The Communication on the Energy Union Package adopted by the Commission in February suggested that energy efficiency should be fundamentally rethought and treated as an energy source in its own right. Member States had repeatedly called for realising Europe’s energy efficiency potential, in particular that of buildings. However, the March European Council clearly focused on the supply-side dimension of the Energy Union.
Oliver Loebel, Managing Director of PU Europe commented: “The first reaction of the European Council is a blow to a holistic Energy Union concept including all its dimensions. Instead of a real energy transition, governments want to solve new problems with old solutions.”
Another example is equally striking. The Energy Union proposals highlight the huge savings potential of the building sector and the Council conclusions call for “fully implementing and rigorously enforcing existing energy legislation”. Still, all Member States except Malta face Commission legal action for not fully implementing the Energy Efficiency Directive. The construction sector is one of the main victims as incomplete or non-ambitious national renovation roadmaps do not allow for long-term planning.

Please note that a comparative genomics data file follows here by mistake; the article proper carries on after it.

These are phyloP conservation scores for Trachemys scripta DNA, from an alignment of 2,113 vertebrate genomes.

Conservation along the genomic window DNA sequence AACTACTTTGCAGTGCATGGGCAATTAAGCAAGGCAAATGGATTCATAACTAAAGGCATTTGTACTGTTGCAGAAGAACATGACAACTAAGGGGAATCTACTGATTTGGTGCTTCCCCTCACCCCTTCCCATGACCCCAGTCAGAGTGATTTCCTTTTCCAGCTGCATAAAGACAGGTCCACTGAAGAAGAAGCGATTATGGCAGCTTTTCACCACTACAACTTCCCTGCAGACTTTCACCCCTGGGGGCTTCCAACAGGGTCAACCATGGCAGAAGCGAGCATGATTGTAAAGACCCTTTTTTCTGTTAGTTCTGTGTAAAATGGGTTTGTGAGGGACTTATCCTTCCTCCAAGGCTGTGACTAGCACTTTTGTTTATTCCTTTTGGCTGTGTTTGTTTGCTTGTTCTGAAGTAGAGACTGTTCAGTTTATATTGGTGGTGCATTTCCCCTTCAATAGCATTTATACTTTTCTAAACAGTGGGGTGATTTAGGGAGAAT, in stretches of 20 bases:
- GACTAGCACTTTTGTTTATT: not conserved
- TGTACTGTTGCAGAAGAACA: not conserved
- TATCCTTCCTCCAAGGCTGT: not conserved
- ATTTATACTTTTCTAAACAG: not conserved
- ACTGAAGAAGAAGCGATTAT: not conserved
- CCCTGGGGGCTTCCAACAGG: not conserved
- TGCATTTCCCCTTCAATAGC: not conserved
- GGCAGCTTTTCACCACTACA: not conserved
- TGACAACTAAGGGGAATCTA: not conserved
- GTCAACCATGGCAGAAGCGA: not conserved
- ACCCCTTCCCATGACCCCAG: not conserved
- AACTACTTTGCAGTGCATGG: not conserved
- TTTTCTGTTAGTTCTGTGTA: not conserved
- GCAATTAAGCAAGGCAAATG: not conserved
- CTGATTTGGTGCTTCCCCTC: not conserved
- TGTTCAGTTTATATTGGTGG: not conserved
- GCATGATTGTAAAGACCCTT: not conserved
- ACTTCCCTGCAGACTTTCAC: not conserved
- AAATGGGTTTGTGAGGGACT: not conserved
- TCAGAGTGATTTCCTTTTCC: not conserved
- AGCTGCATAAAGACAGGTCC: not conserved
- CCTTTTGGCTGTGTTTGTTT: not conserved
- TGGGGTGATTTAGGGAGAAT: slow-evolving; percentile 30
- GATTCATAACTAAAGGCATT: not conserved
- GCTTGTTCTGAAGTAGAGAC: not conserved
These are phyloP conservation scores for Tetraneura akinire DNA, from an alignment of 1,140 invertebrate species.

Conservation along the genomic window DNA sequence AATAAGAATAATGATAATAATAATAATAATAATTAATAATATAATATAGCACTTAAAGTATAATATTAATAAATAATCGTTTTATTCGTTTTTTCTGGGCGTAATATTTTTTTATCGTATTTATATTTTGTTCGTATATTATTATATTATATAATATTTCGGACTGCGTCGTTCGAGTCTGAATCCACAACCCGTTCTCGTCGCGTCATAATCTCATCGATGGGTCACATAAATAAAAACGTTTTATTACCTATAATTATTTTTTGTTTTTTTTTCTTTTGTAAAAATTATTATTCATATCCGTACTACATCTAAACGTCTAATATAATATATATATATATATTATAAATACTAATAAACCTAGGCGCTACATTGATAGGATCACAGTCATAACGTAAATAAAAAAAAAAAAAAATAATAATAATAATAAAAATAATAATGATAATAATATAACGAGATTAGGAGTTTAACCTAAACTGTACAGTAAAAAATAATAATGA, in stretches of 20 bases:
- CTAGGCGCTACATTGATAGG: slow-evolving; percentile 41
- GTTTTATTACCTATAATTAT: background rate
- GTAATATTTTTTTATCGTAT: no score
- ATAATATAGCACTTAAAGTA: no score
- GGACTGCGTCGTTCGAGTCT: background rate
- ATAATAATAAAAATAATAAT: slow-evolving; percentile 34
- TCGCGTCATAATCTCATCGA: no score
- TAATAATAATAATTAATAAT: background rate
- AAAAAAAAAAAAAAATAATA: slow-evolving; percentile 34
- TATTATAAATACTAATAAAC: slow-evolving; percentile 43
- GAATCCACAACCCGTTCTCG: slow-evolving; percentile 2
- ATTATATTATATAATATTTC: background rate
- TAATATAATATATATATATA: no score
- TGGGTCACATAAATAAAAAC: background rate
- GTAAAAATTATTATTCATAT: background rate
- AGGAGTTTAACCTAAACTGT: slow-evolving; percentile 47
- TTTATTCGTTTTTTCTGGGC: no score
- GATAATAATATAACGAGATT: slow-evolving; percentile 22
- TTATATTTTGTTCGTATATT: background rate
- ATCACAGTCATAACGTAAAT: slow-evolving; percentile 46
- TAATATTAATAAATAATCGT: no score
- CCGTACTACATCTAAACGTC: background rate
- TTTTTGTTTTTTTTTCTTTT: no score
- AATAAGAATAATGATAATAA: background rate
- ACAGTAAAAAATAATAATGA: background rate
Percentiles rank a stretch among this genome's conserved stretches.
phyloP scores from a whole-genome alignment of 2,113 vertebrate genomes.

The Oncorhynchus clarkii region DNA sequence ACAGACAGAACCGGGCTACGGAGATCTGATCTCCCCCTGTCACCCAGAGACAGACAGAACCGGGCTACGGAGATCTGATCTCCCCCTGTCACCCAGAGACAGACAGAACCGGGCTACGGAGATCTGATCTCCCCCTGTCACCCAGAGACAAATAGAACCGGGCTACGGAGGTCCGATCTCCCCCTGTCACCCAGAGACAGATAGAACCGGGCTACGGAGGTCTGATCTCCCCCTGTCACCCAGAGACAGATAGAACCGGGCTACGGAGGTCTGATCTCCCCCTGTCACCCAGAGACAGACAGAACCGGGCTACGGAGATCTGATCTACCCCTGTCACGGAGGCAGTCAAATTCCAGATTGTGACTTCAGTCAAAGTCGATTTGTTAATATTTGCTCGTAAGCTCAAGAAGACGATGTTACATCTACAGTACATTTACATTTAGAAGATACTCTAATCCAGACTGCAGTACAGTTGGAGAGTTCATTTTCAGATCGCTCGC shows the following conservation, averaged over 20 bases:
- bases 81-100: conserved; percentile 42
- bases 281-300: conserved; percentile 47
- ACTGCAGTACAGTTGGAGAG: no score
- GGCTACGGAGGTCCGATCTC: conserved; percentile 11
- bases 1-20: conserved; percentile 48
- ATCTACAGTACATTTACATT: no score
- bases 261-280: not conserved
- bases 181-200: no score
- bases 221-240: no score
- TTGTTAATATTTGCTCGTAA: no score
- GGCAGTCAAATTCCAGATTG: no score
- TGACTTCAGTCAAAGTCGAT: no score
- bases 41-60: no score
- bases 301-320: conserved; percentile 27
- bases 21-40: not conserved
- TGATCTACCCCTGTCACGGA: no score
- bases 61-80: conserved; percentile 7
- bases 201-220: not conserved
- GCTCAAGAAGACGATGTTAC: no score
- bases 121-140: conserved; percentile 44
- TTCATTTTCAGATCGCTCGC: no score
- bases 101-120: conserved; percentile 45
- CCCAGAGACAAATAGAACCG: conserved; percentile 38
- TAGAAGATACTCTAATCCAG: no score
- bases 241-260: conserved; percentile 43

“A new report by the Joint Research Centre  provides more evidence that the energy renovation of Europe’s building stock is not only a major contributor to meeting the 2020 goals, it also stimulates the economy, fights fuel poverty and reduces energy import dependency. Aren’t these exactly the goals of the Energy Union? Member States must accept a changing world and make energy efficiency the starting point of the European energy strategy,” Loebel concluded.
The PU Europe position on the proposed Energy Union package is available here.
 JRC Science and Policy Reports “Energy Renovation: The Trump Card for the New Start for Europe” (2015)